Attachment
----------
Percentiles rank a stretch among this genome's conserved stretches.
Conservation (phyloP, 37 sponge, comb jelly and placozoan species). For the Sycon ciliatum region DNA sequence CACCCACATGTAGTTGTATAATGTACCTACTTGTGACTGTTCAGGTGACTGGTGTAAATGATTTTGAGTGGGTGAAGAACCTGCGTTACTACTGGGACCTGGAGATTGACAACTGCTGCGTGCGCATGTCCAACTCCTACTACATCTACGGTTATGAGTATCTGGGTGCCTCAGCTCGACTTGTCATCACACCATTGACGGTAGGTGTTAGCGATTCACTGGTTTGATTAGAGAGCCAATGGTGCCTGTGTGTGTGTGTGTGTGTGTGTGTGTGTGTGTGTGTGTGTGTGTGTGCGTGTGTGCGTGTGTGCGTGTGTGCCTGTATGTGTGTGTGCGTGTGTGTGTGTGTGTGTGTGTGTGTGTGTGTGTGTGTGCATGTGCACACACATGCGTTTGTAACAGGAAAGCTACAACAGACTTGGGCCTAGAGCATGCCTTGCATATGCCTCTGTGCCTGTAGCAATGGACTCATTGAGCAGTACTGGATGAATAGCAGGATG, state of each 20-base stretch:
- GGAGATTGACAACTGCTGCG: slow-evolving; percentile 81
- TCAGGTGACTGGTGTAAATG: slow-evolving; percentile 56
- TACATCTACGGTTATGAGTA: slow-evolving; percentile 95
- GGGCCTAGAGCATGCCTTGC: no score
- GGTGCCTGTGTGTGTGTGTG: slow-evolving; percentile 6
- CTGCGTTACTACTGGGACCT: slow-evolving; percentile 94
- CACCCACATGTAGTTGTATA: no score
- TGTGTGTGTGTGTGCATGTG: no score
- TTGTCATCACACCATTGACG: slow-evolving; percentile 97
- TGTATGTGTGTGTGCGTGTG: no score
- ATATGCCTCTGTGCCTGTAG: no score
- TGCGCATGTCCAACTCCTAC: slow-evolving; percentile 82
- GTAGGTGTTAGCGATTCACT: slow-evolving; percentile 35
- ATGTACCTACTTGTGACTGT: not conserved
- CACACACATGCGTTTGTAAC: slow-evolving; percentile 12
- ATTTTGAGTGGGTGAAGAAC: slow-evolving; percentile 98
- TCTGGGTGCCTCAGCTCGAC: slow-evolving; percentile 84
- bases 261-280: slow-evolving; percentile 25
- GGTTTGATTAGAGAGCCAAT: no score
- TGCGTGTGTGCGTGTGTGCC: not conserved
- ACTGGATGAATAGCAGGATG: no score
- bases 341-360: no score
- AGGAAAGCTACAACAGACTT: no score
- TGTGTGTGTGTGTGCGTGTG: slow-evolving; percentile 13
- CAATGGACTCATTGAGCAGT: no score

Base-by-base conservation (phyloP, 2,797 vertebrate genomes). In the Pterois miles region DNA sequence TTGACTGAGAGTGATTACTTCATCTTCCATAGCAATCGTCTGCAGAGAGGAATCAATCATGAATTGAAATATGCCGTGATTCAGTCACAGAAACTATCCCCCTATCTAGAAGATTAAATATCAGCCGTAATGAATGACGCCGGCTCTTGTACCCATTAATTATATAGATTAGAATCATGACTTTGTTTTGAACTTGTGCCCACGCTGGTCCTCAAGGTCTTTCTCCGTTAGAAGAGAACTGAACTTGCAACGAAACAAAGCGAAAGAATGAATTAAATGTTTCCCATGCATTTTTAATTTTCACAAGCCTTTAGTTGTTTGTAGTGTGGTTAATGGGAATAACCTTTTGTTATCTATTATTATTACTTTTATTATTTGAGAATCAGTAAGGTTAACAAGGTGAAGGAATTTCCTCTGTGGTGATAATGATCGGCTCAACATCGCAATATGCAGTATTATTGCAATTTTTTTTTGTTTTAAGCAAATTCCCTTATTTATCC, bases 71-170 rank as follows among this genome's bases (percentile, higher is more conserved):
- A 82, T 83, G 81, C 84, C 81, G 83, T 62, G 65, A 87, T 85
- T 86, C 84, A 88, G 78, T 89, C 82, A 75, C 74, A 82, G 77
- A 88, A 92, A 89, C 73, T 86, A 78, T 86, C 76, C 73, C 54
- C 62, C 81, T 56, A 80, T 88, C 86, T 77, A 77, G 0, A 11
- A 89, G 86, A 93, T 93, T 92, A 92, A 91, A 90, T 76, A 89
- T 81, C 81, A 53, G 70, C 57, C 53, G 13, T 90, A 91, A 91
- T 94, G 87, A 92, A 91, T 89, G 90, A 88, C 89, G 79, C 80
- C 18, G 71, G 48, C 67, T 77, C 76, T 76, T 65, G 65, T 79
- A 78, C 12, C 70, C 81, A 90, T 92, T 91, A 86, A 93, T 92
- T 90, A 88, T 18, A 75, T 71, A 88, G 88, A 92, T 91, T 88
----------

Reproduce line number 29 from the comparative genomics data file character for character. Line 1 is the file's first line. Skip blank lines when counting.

- A 82, T 83, G 81, C 84, C 81, G 83, T 62, G 65, A 87, T 85